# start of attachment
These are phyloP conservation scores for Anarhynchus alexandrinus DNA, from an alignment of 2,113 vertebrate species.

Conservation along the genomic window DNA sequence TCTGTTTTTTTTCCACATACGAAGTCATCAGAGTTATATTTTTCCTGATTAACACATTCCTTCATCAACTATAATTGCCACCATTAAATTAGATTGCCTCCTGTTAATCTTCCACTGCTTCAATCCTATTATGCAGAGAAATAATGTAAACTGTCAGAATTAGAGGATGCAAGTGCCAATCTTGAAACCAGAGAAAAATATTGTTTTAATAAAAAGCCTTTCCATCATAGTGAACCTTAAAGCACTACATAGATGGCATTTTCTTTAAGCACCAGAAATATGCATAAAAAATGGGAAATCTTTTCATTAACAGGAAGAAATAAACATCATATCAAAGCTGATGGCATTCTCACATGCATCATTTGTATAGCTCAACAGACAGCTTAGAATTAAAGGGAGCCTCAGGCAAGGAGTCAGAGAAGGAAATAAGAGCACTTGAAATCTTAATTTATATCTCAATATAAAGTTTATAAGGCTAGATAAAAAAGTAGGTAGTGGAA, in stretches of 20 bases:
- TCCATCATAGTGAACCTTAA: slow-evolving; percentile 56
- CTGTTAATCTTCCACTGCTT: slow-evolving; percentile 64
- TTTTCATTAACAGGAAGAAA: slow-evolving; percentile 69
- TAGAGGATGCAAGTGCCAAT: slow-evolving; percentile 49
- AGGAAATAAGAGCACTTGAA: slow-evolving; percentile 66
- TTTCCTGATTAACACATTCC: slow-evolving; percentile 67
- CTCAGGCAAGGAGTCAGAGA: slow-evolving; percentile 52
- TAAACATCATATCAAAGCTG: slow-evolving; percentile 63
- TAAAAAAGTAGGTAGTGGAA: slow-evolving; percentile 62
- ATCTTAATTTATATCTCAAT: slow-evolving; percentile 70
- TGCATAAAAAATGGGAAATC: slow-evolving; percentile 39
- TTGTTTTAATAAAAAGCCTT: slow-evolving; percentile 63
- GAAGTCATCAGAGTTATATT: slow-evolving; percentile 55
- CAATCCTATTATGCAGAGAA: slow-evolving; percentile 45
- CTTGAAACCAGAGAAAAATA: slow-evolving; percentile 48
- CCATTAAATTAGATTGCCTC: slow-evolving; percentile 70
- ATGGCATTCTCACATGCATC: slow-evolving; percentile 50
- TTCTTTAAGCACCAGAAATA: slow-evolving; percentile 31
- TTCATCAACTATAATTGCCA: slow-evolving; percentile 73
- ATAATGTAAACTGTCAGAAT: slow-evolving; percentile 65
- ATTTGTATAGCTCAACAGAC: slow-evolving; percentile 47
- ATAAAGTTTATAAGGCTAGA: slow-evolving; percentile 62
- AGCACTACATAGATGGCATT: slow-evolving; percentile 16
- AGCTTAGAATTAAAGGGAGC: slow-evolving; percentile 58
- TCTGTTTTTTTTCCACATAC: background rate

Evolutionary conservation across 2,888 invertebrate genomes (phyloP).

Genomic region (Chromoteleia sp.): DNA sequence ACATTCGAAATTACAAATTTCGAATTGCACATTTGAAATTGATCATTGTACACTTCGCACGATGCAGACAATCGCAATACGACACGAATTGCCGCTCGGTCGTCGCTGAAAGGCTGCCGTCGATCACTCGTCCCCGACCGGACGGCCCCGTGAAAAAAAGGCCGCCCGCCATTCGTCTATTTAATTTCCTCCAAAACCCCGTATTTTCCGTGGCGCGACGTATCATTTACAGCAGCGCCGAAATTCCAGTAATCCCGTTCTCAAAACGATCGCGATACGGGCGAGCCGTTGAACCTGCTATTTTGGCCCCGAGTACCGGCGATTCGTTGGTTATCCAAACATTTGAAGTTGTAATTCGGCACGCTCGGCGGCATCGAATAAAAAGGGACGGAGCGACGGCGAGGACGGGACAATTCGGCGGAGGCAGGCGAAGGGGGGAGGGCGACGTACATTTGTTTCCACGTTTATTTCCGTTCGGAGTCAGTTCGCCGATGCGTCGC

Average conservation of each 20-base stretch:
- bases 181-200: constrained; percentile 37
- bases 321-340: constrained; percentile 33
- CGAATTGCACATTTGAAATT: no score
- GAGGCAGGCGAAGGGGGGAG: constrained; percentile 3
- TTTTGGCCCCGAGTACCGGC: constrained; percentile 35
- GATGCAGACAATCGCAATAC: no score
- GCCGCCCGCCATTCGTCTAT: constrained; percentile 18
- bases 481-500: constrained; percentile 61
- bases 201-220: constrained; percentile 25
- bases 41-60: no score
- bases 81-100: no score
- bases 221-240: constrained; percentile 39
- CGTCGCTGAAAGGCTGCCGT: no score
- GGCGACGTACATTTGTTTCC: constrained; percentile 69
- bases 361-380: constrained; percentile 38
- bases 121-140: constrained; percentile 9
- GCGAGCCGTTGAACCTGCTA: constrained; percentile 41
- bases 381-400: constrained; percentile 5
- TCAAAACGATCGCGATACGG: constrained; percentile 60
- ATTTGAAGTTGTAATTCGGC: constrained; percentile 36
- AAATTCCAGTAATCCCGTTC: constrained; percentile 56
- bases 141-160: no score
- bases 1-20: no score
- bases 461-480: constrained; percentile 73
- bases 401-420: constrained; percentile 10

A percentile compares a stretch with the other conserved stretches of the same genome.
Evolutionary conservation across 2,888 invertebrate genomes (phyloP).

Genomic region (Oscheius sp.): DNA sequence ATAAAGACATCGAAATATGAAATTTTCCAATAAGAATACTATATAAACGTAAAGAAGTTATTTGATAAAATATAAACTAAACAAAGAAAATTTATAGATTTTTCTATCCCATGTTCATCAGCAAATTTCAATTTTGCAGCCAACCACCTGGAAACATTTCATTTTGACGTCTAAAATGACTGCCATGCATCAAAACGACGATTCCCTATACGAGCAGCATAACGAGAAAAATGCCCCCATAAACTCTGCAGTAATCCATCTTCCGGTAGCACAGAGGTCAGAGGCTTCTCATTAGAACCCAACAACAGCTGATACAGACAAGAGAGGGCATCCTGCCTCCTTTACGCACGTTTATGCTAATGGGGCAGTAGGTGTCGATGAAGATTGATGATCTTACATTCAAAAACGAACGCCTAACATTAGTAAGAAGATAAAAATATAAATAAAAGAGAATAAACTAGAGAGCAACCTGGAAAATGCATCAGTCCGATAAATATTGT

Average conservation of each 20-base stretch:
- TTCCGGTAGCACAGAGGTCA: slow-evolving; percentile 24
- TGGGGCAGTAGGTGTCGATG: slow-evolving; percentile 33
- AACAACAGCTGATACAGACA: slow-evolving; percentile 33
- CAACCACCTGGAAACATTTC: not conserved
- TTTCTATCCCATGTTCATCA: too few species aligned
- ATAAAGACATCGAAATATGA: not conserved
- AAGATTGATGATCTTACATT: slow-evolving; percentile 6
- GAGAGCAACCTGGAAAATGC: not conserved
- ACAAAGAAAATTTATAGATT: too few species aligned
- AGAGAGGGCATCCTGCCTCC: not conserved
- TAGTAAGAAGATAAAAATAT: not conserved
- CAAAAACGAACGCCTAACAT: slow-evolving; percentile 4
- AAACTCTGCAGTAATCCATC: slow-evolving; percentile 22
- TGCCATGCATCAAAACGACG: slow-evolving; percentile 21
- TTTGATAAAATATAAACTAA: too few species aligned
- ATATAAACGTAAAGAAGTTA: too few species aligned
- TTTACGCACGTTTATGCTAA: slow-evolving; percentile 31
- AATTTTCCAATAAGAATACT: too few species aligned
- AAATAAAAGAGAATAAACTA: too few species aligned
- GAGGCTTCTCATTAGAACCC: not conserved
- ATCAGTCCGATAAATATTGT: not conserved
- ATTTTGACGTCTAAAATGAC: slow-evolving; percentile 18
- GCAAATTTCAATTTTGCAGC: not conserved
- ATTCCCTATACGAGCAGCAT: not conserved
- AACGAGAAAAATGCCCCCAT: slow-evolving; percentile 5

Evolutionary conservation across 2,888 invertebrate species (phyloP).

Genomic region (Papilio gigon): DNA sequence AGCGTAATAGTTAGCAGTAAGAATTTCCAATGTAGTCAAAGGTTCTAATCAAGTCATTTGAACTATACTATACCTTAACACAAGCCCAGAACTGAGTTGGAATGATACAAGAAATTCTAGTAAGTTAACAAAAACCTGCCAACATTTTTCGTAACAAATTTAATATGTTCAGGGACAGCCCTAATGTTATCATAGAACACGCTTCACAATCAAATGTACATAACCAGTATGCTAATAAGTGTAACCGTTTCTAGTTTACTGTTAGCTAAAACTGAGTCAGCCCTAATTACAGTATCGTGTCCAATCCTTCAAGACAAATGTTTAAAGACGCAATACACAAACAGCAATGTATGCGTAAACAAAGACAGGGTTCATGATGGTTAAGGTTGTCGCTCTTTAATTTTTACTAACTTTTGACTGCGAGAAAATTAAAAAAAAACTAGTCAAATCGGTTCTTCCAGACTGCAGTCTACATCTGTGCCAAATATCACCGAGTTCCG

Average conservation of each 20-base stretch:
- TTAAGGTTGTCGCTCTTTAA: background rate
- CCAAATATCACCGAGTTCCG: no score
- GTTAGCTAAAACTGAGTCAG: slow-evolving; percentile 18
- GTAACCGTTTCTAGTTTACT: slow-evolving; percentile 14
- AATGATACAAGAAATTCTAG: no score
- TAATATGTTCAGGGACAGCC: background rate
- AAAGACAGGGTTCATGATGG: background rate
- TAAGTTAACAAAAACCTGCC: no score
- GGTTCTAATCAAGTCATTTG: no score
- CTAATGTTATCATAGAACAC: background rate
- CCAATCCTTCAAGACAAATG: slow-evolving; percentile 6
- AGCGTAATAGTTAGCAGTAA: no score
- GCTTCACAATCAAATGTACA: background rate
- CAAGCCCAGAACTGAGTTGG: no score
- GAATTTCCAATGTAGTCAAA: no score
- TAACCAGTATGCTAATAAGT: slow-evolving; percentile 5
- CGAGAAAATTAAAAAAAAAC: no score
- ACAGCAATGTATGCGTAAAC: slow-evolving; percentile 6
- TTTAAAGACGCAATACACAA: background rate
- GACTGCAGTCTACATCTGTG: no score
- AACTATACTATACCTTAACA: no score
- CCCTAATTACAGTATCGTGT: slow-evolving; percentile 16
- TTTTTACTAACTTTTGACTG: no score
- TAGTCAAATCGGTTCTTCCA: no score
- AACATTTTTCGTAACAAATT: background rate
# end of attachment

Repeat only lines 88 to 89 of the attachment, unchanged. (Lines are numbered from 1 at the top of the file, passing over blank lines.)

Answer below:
- TTAAGGTTGTCGCTCTTTAA: background rate
- CCAAATATCACCGAGTTCCG: no score